The new Suzuki Vitara compact crossover competes against formidable rivals in the shapes of the Ford Ecosport, Nissan Juke, Opel Mokka and Renault Captur. Can the Vitara handle the heat in this hotly contested segment?
We Like: Excellent ride quality, decent fuel economy, space
We don’t like: Could do with more grunt
Also consider: Ford Ecosport, Renault Captur, Nissan Juke, Nissan Qashqai, Kia Soul
The Vitara was one of the vehicles that kick-started the compact SUV segment back in the late Eighties and, bolstered by a reputation for excellent reliability, it sold briskly in a number of markets worldwide. Now in its fourth generation, the Vitara name has been resurrected and we recently had the front-wheel drive 1.6 GL+ on test to determine how it stacks up against its competitors in the burgeoning compact crossover segment.
The Vitara is quite an attractive newcomer. It can be personalised with a choice of eight exterior colours, four roof colours and three grille finishes (only selected colours are offered on this GL+ model). The two-tone colour scheme changes things up further and if the standard look doesn’t meet your taste then you can opt for Suzuki’s accessory packages. The Urban Package offers chrome bezels for the foglights, subtle side body mouldings and a rear roof spoiler, for example, while the Rugged Package includes front and rear scuff plates, prominent side body mouldings, as well as load-bay protection.
The 1.6 GL+ rides on 16-inch alloy wheels and, by virtue of its 185 mm ground clearance, the Vitara can easily hop onto the pavement at your local shopping mall or, as some of our test team found, traverse a gravel road with relative ease.
The interior is conservatively styled. The cabin is mostly kitted out in grey plastic, but you can add some colour by choosing a coloured dashboard panel or contrasting surrounds for the analogue clock and air vents. The manually adjustable fabric seats are firm, but comfortable and can be adjusted for height.
The leather-trimmed multifunction steering wheel is adjustable for both rake and reach and features toggles for the audio system, cruise control and Bluetooth hands-free telephone function. The audio system's display looks a bit dated, but it’s functional and easy enough to use. A USB port is provided for connecting devices. If you need space to store your oddments, you will find it ahead of the gear lever or in the glovebox and there are two cup holders up front, as well as bottle holders in the front and rear doors. Automatic climate control air-conditioning is standard on this 1.6 GL+ derivative.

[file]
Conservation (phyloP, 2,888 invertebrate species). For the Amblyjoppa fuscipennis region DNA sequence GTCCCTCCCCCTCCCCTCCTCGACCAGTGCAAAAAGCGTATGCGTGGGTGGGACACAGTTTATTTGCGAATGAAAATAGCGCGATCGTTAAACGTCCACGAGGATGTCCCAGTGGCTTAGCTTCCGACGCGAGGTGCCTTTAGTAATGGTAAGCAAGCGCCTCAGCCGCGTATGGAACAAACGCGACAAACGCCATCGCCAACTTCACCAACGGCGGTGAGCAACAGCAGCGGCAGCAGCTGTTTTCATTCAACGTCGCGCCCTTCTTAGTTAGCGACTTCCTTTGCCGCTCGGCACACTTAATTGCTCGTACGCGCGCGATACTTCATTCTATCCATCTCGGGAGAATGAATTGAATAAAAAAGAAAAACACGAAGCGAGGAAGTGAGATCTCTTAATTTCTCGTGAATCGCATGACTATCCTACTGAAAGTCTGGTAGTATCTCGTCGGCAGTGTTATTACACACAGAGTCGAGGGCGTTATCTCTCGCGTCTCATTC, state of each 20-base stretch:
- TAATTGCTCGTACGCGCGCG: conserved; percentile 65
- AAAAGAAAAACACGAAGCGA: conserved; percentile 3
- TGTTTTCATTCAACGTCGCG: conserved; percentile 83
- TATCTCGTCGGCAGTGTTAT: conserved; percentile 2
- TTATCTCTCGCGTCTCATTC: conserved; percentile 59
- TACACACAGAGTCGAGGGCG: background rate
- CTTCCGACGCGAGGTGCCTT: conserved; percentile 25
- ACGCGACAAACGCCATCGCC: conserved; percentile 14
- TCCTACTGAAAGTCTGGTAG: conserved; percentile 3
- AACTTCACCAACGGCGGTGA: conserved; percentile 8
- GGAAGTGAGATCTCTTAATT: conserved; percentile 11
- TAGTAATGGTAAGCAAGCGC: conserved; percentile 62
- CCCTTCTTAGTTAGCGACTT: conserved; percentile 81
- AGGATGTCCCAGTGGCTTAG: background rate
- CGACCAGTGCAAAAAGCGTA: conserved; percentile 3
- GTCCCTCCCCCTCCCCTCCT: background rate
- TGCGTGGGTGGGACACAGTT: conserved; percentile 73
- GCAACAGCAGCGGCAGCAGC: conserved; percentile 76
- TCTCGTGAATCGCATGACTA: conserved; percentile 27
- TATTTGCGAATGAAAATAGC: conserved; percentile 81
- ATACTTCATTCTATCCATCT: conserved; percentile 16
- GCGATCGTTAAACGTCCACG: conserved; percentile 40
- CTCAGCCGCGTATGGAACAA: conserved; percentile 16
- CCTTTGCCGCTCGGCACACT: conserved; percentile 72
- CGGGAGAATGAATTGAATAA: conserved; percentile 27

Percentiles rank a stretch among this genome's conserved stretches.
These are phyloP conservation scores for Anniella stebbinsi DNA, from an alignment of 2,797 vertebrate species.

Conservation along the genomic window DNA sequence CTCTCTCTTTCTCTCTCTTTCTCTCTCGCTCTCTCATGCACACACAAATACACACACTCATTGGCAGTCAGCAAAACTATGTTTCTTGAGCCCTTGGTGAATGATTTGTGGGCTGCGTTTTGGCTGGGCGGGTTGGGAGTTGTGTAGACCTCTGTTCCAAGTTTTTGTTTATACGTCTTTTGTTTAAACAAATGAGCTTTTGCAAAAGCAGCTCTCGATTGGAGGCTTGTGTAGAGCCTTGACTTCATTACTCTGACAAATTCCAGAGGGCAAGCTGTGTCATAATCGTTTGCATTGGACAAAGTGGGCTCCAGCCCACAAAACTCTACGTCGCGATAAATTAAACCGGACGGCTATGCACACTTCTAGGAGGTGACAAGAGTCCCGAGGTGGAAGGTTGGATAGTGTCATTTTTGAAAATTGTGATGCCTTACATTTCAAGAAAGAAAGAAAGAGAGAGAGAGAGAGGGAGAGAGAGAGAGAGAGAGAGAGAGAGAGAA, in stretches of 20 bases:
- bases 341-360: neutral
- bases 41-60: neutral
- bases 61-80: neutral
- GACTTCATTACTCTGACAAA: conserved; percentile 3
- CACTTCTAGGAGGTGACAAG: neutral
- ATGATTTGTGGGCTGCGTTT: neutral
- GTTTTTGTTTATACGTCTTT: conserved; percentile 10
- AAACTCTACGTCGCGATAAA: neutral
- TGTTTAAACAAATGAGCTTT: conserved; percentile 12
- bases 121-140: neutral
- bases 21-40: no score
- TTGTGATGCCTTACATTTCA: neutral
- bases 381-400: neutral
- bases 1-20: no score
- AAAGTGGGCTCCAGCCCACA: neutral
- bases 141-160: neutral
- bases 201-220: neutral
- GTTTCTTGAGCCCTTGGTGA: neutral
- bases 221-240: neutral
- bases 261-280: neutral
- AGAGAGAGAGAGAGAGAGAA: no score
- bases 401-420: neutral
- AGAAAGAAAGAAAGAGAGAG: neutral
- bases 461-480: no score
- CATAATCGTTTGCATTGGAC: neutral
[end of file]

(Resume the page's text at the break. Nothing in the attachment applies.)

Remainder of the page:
How does it fare in...
One of the Vitara’s strengths is space and there’s quite a lot of it. Rear passengers, even the taller ones, are well accommodated by virtue of generous leg and headroom, thanks to the Vitara’s long wheelbase. Need space for goods? Not a problem for the Vitara. The claimed luggage space is a competitive 375-litres and there’s a false floor that deepens the boot even further for larger items. If that’s not enough, you can fold the rear (60/40 split) seatback flat, which will free up 710 litres of utility space. If you have little tots to transport, the Vitara also comes equipped with ISOfix child seat anchorage points.
Even though the Vitara’s interior may be described as conventional, it comes well specced with standard features and the build quality is solid.
All Vitara derivatives are powered by a naturally aspirated 4-cylinder 1.6-litre petrol engine that develops 86 kW and 151 Nm of torque. Power is sent to the front wheels via a 5-speed manual transmission, which is a pleasure to operate. Its action is so light that shifting gears feels smooth and effortless.
The performance of this Vitara is best described as workmanlike. Acceleration is not its strong point, but it has more than enough grunt for in-city commutes. With peak power available 6 600 rpm, harder acceleration is required to get the most out of the engine, particularly out on the highway where overtaking manoeuvres require a bit more planning. Despite its leisurely power delivery, the engine is otherwise quite refined.
The Vitara delivers a superb ride quality. By virtue of its raised driving position and light, quick steering setup the Suzuki is comfortable to drive in an around town and the suspension positively soaks up imperfections in the road. Ride quality of this calibre is usually associated with far more expensive cars; suffice to say the Vitara’s rivals will struggle to match its balance of handling and ride quality.
Buyers will be pleased to know that the Vitara is also frugal in its operation and Suzuki claims a respectable 5.8 L / 100 km for this derivative. During our test, we easily achieved 6.9 L / 100km, which is rather good.
The Vitara is a solid offering from Suzuki that represents good value for money. It might not excel in terms of performance, but it’s an honest product that offers decent space, flexibility and a good dose of standard features. With its exceptional ride quality and pleasing drive characteristics, the Vitara is well worth consideration.
Where most of the Vitara’s rivals have turned to turbocharging, natural aspiration in the Vitara strikes a decent balance between performance and economy. The Vitara feels like it’s built to last and the fact that it returns excellent fuel consumption makes it even more attractive. Buyers should also factor in reliability and after sales service into their purchasing decision and thankfully Suzuki excels at both.
Suzuki Vitara price in South Africa
This Suzuki Vitara GL+ is priced from R282 900 and is sold with a 3-year / 100 000 km warranty and a 4-year / 60 000 km service plan with service intervals set at 15 000 km.
Compare the Suzuki Vitara with its rivals: Suzuki Vitara vs Ford Ecosport vs Nissan Qashqai
Suzuki Vitara 1.6 GL+ quick specs
Also see: Suzuki Vitara Video Review